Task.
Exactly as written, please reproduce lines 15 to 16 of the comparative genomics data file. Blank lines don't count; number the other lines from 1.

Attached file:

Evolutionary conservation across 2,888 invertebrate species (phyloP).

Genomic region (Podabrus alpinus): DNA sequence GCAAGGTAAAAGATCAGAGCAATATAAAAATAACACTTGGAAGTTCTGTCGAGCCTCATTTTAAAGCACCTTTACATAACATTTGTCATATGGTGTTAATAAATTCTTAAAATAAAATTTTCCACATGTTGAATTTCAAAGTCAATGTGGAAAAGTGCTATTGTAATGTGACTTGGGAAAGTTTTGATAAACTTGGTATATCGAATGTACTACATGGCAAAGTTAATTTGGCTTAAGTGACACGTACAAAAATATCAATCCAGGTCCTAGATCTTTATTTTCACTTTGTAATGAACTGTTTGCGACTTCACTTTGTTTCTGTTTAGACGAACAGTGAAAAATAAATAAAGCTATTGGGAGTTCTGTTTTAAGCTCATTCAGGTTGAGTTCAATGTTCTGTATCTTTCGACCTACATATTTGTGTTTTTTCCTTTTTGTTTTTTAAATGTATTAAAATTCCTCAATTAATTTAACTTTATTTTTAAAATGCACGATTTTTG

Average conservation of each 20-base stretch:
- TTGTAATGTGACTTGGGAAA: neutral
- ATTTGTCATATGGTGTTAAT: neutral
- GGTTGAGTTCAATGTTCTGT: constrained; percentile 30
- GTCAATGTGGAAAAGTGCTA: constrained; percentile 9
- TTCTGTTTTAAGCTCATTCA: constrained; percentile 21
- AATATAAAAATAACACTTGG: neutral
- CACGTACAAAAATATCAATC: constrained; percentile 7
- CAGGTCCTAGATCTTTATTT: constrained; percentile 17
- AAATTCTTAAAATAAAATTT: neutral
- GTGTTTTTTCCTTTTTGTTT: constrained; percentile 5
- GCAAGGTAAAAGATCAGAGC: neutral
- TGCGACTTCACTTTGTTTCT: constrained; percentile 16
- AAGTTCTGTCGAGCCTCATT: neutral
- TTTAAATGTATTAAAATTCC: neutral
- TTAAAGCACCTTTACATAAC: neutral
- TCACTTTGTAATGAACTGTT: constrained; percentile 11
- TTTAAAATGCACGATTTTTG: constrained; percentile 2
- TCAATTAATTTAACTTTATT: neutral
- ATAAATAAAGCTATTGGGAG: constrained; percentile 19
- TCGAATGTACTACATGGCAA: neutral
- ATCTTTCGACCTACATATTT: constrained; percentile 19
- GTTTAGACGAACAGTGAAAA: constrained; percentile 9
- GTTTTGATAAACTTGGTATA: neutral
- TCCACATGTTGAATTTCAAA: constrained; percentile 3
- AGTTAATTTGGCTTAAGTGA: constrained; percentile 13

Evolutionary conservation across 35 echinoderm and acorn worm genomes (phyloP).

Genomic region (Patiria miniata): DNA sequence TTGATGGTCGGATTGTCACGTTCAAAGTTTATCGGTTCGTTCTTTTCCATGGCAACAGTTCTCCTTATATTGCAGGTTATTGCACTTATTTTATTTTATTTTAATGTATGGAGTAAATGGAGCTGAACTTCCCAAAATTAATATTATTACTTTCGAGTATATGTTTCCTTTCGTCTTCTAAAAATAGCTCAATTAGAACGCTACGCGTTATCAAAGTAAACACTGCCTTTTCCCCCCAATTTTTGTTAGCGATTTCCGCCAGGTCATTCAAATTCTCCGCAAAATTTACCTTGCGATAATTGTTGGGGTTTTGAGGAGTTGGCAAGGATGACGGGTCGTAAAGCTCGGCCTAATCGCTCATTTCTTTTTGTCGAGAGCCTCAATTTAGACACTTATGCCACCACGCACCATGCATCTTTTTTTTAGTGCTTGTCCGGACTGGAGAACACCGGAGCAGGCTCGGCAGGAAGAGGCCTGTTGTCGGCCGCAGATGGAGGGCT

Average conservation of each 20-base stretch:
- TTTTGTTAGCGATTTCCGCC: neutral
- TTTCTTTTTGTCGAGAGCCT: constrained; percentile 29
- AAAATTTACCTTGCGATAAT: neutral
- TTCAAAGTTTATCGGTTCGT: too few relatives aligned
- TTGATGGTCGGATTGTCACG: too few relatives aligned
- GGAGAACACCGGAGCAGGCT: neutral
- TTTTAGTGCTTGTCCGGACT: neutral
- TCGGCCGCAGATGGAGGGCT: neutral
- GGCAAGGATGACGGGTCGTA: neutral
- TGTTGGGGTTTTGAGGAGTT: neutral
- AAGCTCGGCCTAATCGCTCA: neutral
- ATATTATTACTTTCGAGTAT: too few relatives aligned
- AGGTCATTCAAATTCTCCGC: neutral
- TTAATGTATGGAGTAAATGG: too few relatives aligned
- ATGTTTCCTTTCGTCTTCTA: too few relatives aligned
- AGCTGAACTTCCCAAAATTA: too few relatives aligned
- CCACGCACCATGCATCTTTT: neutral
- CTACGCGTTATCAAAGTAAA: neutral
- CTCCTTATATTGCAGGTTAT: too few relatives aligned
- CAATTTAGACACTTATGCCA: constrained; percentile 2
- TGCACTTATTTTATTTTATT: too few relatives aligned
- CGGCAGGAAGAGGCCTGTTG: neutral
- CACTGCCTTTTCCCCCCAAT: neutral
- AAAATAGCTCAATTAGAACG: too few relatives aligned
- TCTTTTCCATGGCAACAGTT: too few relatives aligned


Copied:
- TGCGACTTCACTTTGTTTCT: constrained; percentile 16
- AAGTTCTGTCGAGCCTCATT: neutral